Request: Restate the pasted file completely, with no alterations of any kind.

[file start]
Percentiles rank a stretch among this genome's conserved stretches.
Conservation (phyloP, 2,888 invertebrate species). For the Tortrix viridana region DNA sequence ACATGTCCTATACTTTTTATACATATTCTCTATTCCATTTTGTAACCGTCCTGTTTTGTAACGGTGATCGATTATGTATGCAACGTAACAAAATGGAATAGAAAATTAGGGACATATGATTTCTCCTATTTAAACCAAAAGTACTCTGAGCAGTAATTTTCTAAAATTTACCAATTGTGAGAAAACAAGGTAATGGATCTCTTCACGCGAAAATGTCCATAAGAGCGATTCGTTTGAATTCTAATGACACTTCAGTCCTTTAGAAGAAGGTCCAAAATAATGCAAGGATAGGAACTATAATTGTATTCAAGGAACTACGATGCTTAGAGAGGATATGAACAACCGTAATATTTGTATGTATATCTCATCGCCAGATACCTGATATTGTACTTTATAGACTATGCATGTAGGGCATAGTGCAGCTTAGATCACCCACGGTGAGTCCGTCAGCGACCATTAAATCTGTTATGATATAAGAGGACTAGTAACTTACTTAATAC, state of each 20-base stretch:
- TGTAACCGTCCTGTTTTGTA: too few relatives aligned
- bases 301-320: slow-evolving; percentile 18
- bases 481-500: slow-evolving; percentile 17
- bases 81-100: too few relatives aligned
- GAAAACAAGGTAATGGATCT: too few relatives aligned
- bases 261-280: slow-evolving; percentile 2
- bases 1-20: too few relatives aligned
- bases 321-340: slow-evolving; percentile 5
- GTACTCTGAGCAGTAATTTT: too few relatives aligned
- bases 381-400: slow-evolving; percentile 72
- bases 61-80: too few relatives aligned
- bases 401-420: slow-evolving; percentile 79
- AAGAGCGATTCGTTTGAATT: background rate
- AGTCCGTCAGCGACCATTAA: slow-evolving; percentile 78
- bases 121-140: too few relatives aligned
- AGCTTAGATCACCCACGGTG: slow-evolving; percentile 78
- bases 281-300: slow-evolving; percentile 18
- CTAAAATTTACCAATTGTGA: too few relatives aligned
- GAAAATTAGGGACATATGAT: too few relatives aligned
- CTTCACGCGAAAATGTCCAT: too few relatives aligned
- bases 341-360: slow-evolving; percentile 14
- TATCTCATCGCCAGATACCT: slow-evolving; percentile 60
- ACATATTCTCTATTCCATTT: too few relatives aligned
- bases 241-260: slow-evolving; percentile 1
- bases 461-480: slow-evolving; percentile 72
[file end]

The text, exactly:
Percentiles rank a stretch among this genome's conserved stretches.
Conservation (phyloP, 2,888 invertebrate species). For the Tortrix viridana region DNA sequence ACATGTCCTATACTTTTTATACATATTCTCTATTCCATTTTGTAACCGTCCTGTTTTGTAACGGTGATCGATTATGTATGCAACGTAACAAAATGGAATAGAAAATTAGGGACATATGATTTCTCCTATTTAAACCAAAAGTACTCTGAGCAGTAATTTTCTAAAATTTACCAATTGTGAGAAAACAAGGTAATGGATCTCTTCACGCGAAAATGTCCATAAGAGCGATTCGTTTGAATTCTAATGACACTTCAGTCCTTTAGAAGAAGGTCCAAAATAATGCAAGGATAGGAACTATAATTGTATTCAAGGAACTACGATGCTTAGAGAGGATATGAACAACCGTAATATTTGTATGTATATCTCATCGCCAGATACCTGATATTGTACTTTATAGACTATGCATGTAGGGCATAGTGCAGCTTAGATCACCCACGGTGAGTCCGTCAGCGACCATTAAATCTGTTATGATATAAGAGGACTAGTAACTTACTTAATAC, state of each 20-base stretch:
- TGTAACCGTCCTGTTTTGTA: too few relatives aligned
- bases 301-320: slow-evolving; percentile 18
- bases 481-500: slow-evolving; percentile 17
- bases 81-100: too few relatives aligned
- GAAAACAAGGTAATGGATCT: too few relatives aligned
- bases 261-280: slow-evolving; percentile 2
- bases 1-20: too few relatives aligned
- bases 321-340: slow-evolving; percentile 5
- GTACTCTGAGCAGTAATTTT: too few relatives aligned
- bases 381-400: slow-evolving; percentile 72
- bases 61-80: too few relatives aligned
- bases 401-420: slow-evolving; percentile 79
- AAGAGCGATTCGTTTGAATT: background rate
- AGTCCGTCAGCGACCATTAA: slow-evolving; percentile 78
- bases 121-140: too few relatives aligned
- AGCTTAGATCACCCACGGTG: slow-evolving; percentile 78
- bases 281-300: slow-evolving; percentile 18
- CTAAAATTTACCAATTGTGA: too few relatives aligned
- GAAAATTAGGGACATATGAT: too few relatives aligned
- CTTCACGCGAAAATGTCCAT: too few relatives aligned
- bases 341-360: slow-evolving; percentile 14
- TATCTCATCGCCAGATACCT: slow-evolving; percentile 60
- ACATATTCTCTATTCCATTT: too few relatives aligned
- bases 241-260: slow-evolving; percentile 1
- bases 461-480: slow-evolving; percentile 72